5. Jameis Winston, Buccaneers
What to do with Winston? He led the NFL in passing yardage with 5,019. He also led the NFL in interceptions in 30. But he also had 33 TD passes and averaged 8.2 yards per attempt.
Winston proved to be tough and durable in going 7-9 during his first season with Bruce Arians. The coach, however, has strongly hinted Winston might not be the Bucs’ best QB answer going forward.
When he’s on, Winston has an extremely high ceiling. But when he’s making mistakes, he can still look like a bottom-barrel rookie. Arians’ M.O. in Arizona was trading for a downfield-throwing veteran whom he thought would be steady in his system, Carson Palmer. Note that Palmer had a 24 TD-22 INT season initially with Arians before delivering the most efficient play of his career the next two seasons.
The question here is whether Arians thinks he can get his sufficient QB play from someone else in this market (or in the draft) without succumbing to Winston’s asking price as the 2015 No. 1 overall pick. Someone will need to think Winston’s maddening inconsistency is worth it, or he might need to settle for a backup role.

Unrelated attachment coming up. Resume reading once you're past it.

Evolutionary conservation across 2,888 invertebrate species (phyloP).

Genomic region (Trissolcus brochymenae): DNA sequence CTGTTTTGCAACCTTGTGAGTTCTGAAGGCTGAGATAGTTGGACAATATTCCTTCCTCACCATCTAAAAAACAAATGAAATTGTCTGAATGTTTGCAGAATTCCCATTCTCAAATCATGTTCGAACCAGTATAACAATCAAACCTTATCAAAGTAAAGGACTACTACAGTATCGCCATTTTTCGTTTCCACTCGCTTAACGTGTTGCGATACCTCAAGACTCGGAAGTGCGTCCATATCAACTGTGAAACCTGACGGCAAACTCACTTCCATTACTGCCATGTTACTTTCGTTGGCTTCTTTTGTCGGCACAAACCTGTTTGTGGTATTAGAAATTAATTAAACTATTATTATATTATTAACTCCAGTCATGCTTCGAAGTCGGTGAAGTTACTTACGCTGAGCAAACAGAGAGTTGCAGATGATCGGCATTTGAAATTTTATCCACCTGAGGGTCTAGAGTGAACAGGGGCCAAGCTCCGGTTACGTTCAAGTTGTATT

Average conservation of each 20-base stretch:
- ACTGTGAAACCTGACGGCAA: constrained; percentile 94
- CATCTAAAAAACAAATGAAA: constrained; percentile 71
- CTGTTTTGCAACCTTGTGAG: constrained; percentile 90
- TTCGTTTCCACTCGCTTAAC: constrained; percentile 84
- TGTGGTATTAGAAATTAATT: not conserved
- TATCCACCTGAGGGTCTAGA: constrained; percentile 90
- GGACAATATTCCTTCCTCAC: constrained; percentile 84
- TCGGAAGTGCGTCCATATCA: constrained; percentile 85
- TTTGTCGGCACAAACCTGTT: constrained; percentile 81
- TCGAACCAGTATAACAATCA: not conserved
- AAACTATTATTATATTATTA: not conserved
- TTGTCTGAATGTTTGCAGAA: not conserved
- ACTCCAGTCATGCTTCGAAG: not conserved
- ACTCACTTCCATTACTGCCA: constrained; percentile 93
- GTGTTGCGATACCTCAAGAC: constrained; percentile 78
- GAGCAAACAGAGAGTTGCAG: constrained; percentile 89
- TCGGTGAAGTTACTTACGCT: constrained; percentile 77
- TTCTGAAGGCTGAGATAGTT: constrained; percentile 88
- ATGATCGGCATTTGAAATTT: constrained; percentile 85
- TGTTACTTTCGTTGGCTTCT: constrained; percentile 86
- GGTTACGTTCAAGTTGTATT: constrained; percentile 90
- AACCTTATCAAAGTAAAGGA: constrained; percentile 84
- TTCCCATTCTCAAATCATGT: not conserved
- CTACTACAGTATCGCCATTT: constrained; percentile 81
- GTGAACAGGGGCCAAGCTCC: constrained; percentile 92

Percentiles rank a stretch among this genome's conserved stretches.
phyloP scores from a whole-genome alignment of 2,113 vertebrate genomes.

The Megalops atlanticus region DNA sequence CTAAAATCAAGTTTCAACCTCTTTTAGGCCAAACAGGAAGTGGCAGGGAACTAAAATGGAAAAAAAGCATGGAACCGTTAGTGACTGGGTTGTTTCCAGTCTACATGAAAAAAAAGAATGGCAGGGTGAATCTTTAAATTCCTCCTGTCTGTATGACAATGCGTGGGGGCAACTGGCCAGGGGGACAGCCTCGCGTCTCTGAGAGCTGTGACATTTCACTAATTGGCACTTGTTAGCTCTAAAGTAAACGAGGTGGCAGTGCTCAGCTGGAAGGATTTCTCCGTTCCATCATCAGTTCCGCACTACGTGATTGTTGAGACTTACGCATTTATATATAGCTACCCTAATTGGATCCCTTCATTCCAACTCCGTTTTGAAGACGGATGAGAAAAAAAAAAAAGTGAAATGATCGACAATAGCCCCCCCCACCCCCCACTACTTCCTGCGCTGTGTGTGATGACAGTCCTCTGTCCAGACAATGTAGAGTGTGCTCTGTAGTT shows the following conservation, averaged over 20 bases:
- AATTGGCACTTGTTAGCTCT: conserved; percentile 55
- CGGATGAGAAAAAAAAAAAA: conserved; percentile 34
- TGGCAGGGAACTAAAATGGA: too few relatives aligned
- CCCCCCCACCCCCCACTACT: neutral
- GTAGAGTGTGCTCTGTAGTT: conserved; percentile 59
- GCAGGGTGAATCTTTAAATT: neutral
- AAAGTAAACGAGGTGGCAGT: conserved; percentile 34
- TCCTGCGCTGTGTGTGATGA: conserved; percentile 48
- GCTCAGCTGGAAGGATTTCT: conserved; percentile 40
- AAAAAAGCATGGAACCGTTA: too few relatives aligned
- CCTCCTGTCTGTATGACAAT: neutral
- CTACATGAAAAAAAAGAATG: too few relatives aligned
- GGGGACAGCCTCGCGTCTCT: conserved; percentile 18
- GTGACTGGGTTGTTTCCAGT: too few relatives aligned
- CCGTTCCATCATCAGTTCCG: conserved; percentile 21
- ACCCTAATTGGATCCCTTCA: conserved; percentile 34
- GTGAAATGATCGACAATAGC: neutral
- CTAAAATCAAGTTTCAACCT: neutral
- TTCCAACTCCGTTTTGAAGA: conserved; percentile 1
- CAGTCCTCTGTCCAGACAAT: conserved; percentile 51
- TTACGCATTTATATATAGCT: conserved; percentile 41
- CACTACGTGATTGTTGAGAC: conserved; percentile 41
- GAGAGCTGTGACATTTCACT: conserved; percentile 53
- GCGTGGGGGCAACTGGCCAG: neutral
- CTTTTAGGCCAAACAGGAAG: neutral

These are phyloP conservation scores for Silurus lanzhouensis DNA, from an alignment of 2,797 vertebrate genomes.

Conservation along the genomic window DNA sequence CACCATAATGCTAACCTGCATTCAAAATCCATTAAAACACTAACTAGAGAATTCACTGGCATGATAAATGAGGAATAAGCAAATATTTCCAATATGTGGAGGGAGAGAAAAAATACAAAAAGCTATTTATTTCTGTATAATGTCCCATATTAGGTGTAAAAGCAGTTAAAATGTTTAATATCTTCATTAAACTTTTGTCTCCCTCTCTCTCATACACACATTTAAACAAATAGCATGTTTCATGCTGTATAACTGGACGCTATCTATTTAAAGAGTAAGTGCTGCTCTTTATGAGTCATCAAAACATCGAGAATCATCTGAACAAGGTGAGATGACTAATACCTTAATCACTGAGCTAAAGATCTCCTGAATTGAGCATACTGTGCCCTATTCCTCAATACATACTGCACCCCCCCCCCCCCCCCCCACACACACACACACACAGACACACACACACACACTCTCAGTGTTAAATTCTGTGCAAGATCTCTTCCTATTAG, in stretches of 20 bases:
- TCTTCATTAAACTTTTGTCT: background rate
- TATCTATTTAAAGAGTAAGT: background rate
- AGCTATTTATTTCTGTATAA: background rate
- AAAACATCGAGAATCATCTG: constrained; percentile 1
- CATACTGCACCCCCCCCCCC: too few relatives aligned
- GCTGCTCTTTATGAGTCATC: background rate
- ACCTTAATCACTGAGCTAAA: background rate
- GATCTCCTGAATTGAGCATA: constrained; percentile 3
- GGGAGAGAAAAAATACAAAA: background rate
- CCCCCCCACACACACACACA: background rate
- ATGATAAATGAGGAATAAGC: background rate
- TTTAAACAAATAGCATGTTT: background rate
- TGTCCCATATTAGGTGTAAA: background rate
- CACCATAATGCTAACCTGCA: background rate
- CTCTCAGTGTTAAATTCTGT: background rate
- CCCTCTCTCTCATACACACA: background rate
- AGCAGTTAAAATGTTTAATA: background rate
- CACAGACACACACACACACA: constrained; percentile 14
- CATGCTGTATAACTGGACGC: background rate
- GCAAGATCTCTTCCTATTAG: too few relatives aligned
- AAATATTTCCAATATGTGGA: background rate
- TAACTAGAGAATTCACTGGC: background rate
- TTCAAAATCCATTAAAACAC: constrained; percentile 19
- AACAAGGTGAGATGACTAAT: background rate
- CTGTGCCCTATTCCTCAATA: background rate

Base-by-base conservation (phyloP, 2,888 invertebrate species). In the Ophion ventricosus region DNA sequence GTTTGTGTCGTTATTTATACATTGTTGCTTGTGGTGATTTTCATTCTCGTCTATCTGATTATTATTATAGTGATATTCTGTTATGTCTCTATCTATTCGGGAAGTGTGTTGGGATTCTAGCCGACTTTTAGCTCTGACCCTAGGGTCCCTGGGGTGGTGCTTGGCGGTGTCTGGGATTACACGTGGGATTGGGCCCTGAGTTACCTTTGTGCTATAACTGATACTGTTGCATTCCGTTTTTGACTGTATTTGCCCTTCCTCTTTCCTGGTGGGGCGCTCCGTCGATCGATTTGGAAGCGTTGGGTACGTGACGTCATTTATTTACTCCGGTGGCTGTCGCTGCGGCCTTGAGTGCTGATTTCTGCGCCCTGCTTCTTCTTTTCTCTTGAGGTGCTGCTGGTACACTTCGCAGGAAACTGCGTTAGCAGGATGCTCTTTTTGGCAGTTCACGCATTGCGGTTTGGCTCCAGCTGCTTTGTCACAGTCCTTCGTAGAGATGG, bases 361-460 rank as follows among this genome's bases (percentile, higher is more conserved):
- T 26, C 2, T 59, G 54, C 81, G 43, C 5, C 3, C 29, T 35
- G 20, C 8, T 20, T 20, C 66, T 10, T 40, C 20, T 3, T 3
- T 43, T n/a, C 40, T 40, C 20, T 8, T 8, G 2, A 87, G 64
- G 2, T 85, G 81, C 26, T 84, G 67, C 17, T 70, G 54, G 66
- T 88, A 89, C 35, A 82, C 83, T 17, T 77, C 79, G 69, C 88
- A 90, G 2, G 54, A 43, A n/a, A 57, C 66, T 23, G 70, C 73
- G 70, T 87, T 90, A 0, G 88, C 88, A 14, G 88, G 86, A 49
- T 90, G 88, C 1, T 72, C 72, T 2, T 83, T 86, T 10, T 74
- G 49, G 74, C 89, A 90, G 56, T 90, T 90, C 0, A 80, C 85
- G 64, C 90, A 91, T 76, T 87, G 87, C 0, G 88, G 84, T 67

6. Philip Rivers, Chargers
Rivers had a similar season to that of Winston, only at 12 years older with both 10 fewer TDs and INTs. After an elite 2018 season that matched his career-best passer rating at 105.5, Rivers regressed to the turnover-plauged, pre-Anthony Lynn days. His average yards per attempt plummeted to 7.8, and his team endured a 5-11 season after going 12-4 the year before.
That said, he is as durable as ever, and the perception of him being a gritty winner is bound to give him interest away from Los Angeles, especially if veterans such as Brees and Brady don’t become available. Just like the Chargers need to do first, potential suitors will need to weigh whether Rivers’ 2019 season was more mental funk than physical decline.
The former he has shaken off many times before; the latter is uncharted, uncomfortable territory.
7. Teddy Bridgewater, Saints